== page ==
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Not Playing Around: Why Board Games Focus On Climate Change

By Paul Booth, Professor, DePaul University By rejoining the Paris Climate Agreement and creating the new position of Special Presidential Envoy for Climate, President Joe Biden has committed to making climate change a major focus of his administration. At the same time, millions of Americans are looking for ways to help mitigate the climate crisis. One solution could be on the […]

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By Paul Booth, Professor, DePaul University

By rejoining the Paris Climate Agreement and creating the new position of Special Presidential Envoy for Climate, President Joe Biden has committed to making climate change a major focus of his administration.

At the same time, millions of Americans are looking for ways to help mitigate the climate crisis. One solution could be on the table right now: board games. But like the larger proposed solutions, there are benefits and drawbacks to the trend.

As a professor of communication, I’ve published 14 books about the impact of popular culture such as games on the way people experience the world around them. For my most recent book, Board Games as Media, I examined the cultural impact of this thriving board game resurgence. One of the most surprising things I learned was the way board games have intersected with studies of climate change.

Although a board game renaissance has been growing for years, board games have truly thrived during the COVID-19 pandemic, as people are locked down in their homes and trying to find new (and classic) ways of interacting with their friends and families. Board game sales increased 228% in March last year as many people turned to games for comfort.

First, the bad news: the rising popularity of board games may be having a negative effect on the environment. New hobby board games can be massive, with pounds of plastic, cardboard, metal, and wood components that are rarely recyclable.

For example, the best-selling game “Gloomhaven,”the number one game on website boardgamegeek, weighs over 22 pounds and comes with more 30 game boards, 155+ cardboard tiles, 6 wood pieces, 18 plastic miniatures, over 1000 cards and scores of plastic standees and other bits. It’s sold hundreds of thousands of copies.

Smaller games can have an even more negative effect. The “Exit”series of escape room games have 90 cards (plastic coated), plus paper and cardboard components, and the packaging. Almost none of it is recyclable, and players destroy it as they play it.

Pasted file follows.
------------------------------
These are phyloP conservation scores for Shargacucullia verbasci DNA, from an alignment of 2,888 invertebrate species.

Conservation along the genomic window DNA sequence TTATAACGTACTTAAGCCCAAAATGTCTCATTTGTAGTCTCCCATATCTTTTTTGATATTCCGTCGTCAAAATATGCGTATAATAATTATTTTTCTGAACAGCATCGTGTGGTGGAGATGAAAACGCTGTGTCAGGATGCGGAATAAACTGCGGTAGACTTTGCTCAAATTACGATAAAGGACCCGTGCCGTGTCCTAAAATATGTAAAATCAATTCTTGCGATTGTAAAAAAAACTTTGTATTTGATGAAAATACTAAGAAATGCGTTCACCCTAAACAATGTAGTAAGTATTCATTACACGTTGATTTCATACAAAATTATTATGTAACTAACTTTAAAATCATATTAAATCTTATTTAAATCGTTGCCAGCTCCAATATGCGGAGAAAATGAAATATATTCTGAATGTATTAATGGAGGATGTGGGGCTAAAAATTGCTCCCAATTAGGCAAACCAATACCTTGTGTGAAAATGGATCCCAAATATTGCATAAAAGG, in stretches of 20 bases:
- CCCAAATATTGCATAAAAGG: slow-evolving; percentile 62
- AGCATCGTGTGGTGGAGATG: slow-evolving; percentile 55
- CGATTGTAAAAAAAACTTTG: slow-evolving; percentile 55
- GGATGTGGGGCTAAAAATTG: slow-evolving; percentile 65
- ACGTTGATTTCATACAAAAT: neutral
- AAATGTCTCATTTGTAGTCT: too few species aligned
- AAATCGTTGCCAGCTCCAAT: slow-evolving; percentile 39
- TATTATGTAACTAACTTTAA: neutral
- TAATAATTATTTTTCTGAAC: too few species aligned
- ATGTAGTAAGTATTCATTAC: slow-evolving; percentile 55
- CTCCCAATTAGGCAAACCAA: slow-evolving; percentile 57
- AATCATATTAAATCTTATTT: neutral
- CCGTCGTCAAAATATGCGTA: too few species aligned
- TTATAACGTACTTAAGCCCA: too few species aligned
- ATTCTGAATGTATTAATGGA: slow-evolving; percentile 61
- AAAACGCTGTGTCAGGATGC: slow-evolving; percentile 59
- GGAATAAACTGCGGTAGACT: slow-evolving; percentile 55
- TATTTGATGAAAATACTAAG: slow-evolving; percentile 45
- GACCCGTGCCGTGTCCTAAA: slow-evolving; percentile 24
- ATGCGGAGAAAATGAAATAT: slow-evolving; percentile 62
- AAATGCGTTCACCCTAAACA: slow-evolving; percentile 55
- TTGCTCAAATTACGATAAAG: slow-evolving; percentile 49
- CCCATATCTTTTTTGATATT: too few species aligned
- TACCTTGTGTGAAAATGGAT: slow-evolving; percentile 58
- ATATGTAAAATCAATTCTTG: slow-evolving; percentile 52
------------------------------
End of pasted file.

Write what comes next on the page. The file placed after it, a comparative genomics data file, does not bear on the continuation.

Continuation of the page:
But by far the most environmentally unfriendly element of board games is the manufacturing and shipping. Board games are often made in China due to cheaper costs, but China has a terrible environmental record. These games are then shipped around the world. All that shipping, not to mention the plastic packaging and materials used, is not environmentally friendly.

To be sure, the level of pollution created by board games is miniscule compared to other industries. And for most people, playing a board game actually saves energy (think of all the electronics you’re not using when you’re sitting around a board).

But as the popularity of board games grows, it is important to keep environmental factors in mind. And even the smallest ways to reduce our carbon footprint can help.

So what’s the good news? Most board games are reusable, so the ecological impact is lessened over time. Gloomhaven can be played for over 100 hours – so one copy can last for years. And many games can be donated or traded, reducing the number that need to be manufactured.

But perhaps most importantly, board games themselves can help players learn more about environmentalism. All board games communicate about the culture that makes them. In a 2020 gaming journal article, Norwegian researchers found that board games are “highly innovative communication tools” for opening up conversations about climate change.

Today, some games have made climate change a theme. In North Star Games’ “Evolution: Climate”, players are animals trying to survive a changing ecosystem. In the game “Carbon City Zero”, players are city planners trying to reduce the carbon footprint of their city.

Board game companies are also making climate change an important part of their mission. Hasbro, the largest manufacturer of board games, has made environmental sustainability a key part of their philosophy. Blue Orange Games has also made environmentalism a focus of their corporate philosophy, emphasizing green initiatives like using (and promoting) recycled products, planting trees, and charitable donations.

This is a step in the right direction, but there are other solutions that can make a difference too. More games need to be made of recyclable materials, and manufacturers need to introduce “lite” versions of games where players can supply their own pieces if they choose. More board game companies can use American manufacturers committed to sustainable production. And manufacturers need to reduce the amount of games’ packaging.

Finding solutions to make board games sustainable and at the same time reduce impacts on climate change is a win-win.

Paul Booth is Professor of Communication at DePaul University and a Public Voices Fellow of The OpEd Project. He serves on the editorial board of the Journal of Fandom Studies and his newest book is Board Games as Media.

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